Indiana Division Gift Planning Back to Main Website
  • Professional Advisor Resources
  • Text Resize
    Subsribe to RSS Feed

    Monday July 22, 2024

    Washington News

    Washington Hotline

    Maximum Benefit From Home Energy Credits

    On May 4, 2023, the Internal Revenue Service (IRS) published a letter to encourage taxpayers to maximize their benefits from energy efficient home updates. The expanded benefits were authorized by the Inflation Reduction Act of 2022.

    Most of the new benefits are under the Energy Efficient Home Improvement Credit (EEHIC) or the Residential Clean Energy Credit (RCEC). Homeowners or renters may benefit from these credits if qualified improvements are made to the residence. Landlords are not qualified to claim the credit. The specific qualifications are explained at

    1. Energy Efficient Home Improvement Credit

    The EEHIC may produce up to $3,200 in benefits per year. It became effective on January 1, 2023 and is scheduled to last for the next decade. The credit is 30% of qualified energy efficiency improvements, up to $1,200 for home improvements, with certain limits that may include $250 per door ($500 total), a total of $600 for efficient windows and $150 for a qualified home energy audit. There is an enhanced credit of up to $2,000 for qualified heat pumps, biomass stoves or biomass boilers.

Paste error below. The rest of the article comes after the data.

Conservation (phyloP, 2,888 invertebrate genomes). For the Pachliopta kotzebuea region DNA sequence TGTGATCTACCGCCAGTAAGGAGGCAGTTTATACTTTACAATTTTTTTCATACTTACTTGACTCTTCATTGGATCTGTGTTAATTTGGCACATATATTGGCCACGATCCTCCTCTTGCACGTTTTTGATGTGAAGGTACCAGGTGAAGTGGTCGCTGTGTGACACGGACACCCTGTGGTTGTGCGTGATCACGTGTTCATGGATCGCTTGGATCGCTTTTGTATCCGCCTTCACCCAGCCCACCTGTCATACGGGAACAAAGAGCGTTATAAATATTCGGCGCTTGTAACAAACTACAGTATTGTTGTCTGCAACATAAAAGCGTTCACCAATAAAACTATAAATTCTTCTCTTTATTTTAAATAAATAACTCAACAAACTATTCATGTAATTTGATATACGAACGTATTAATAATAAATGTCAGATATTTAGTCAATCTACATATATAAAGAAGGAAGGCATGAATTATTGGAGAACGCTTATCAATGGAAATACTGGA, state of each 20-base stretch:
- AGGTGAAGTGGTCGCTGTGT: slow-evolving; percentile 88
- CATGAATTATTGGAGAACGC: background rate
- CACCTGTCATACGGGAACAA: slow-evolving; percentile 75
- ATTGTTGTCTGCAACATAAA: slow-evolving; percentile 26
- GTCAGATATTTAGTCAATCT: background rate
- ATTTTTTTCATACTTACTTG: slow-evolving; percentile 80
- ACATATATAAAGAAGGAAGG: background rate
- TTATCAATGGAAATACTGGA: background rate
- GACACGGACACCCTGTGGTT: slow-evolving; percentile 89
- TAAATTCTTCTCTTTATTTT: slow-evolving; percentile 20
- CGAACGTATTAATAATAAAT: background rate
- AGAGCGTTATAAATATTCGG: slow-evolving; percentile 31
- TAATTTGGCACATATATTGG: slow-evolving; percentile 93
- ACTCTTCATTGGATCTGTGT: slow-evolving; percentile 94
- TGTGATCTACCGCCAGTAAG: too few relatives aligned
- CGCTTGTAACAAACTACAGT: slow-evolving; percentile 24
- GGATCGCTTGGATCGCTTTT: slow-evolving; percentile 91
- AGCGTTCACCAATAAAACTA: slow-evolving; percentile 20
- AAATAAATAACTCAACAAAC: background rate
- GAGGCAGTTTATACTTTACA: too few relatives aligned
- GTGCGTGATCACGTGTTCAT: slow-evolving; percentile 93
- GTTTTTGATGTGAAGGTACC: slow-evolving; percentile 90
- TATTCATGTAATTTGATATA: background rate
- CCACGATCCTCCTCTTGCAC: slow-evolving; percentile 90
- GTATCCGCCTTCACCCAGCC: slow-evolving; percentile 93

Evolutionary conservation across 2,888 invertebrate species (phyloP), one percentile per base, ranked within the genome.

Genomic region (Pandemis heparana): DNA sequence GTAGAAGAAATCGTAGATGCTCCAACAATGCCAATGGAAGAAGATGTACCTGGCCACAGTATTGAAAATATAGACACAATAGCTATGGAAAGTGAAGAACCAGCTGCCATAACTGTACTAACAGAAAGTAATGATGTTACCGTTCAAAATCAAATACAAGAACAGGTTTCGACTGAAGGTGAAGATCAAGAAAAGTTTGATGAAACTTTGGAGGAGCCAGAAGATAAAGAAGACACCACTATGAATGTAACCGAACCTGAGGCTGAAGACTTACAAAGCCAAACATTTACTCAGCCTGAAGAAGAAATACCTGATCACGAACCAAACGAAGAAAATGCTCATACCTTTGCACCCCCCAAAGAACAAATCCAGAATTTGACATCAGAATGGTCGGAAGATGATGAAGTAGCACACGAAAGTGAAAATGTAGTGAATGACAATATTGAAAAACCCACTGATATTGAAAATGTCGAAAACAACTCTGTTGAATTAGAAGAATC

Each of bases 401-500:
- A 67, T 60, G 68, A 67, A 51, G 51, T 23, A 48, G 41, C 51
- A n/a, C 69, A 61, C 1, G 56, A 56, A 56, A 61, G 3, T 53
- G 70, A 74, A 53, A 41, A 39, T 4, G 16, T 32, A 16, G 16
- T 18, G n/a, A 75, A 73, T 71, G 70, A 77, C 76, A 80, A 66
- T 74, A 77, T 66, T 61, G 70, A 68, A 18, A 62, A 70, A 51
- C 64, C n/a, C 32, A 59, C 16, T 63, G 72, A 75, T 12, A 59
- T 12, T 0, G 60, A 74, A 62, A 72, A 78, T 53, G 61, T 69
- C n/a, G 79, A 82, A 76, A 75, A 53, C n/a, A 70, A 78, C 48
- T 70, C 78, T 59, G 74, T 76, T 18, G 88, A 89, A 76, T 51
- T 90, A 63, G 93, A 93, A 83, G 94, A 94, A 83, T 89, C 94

2. Residential Clean Energy Credit

    The RCEC is intended to encourage energy production improvements in a main home. These could include solar photovoltaic panels, solar water heaters, a wind turbine, a geothermal heat pump or battery storage technology. The solar water heater must be certified by the Solar Rating Certification Corporation. A geothermal heat pump must meet the Energy Star requirements. A storage battery must have capacity of three kilowatt hours or more. There is no annual or a lifetime dollar limit on these energy production improvements. The tax credit is scheduled to be 30% each year until 2033.

    Both credits are nonrefundable, which means that the credit amount will not be refunded if it exceeds the tax payable. While the EEHIC may not be carried forward, the RCEC may be carried forward and applied to reduce taxes in future years.

    Published May 5, 2023
    Subsribe to RSS Feed

    Previous Articles

    Senators Advocate Expanded IRS Tax Software

    Late Filers Can Save Interest and Penalties

    IRS Publishes 2023 Tax Myths

    IRS Publishes Top 12 Scams For 2023

    IRS Warns About Tax Advice on Social Media